This case involves event based fixed term employment.  Mr McAuley was employed on a series of four fixed term contracts, the final of which was said to end upon completion of the restructure of Carter Holt Harvey's fire service.  On expiry of the fourth agreement Mr McAuley challenged his fixed term employment status and claimed he was entitled to all the benefits received by permanent Carter Holt Harvey employees.

The Authority considered that Carter Holt Harvey did not have a "sufficiently specific proposed event upon which to base a fixed term agreement."  It found that the third and fourth fixed term agreements were invalid and Mr McAuley was therefore a permanent employee.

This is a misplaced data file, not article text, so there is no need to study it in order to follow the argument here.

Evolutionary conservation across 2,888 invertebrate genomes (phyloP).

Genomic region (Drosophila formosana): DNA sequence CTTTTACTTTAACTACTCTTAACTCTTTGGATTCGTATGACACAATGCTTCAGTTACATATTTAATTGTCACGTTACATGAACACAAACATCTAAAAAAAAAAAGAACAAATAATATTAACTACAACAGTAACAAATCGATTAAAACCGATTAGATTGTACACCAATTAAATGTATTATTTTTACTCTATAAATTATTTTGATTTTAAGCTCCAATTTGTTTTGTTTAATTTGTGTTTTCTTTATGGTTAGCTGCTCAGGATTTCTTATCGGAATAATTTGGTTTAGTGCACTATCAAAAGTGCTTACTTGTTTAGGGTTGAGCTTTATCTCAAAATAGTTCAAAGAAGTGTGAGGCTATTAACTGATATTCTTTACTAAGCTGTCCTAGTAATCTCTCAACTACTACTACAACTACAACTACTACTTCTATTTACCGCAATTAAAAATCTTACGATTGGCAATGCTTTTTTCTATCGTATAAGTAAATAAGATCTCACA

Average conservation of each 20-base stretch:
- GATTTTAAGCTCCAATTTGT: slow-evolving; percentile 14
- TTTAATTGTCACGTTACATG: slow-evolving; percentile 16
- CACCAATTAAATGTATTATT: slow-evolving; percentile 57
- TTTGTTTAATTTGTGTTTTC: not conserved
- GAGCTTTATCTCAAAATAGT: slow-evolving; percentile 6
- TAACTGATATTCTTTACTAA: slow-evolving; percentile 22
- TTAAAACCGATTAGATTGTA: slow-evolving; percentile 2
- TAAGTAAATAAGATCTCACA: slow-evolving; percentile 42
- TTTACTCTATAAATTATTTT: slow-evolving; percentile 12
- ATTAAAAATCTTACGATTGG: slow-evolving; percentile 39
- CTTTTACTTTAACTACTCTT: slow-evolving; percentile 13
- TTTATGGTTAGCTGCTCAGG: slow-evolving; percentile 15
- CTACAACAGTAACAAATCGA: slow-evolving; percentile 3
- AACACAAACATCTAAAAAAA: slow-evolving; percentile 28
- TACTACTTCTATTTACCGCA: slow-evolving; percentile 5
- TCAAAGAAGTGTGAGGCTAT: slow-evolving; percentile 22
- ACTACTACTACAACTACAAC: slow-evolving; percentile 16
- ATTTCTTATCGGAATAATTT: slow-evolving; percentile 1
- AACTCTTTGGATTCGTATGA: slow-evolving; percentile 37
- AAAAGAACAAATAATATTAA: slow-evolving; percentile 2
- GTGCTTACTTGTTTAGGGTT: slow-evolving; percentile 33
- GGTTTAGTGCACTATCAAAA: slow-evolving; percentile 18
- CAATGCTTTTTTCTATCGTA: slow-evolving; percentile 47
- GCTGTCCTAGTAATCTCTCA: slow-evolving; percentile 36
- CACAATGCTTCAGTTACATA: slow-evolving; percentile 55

However, on appeal by Carter Holt Harvey, the Court overturned this and took a more practical approach.  It considered that the event triggered end date was sufficiently specific.  It found that the Authority's interpretation of section 66 requiring a "sufficiently specific proposal" lacked analysis and precedent.  The Court, in making its decision, looked at the wording of the agreement, background events relating to the nature of Carter Holt Harvey's intentions as well as Parliament's intention in drafting section 66.  It emphasised the need for genuineness, reasonableness and propriety for fixed term agreements to be valid, but noted that this is not the same thing as providing sufficient specificity of the event upon which the agreement expires.  In this regard, it was important that Carter Holt Harvey had never abandoned its intentions to restructure its fire service and that this was "a project at all relevant times".  This case is of assistance for employers who are considering fixed term agreements for specific projects as it provides useful guidance on the level of detail the agreement needs to have about the termination event.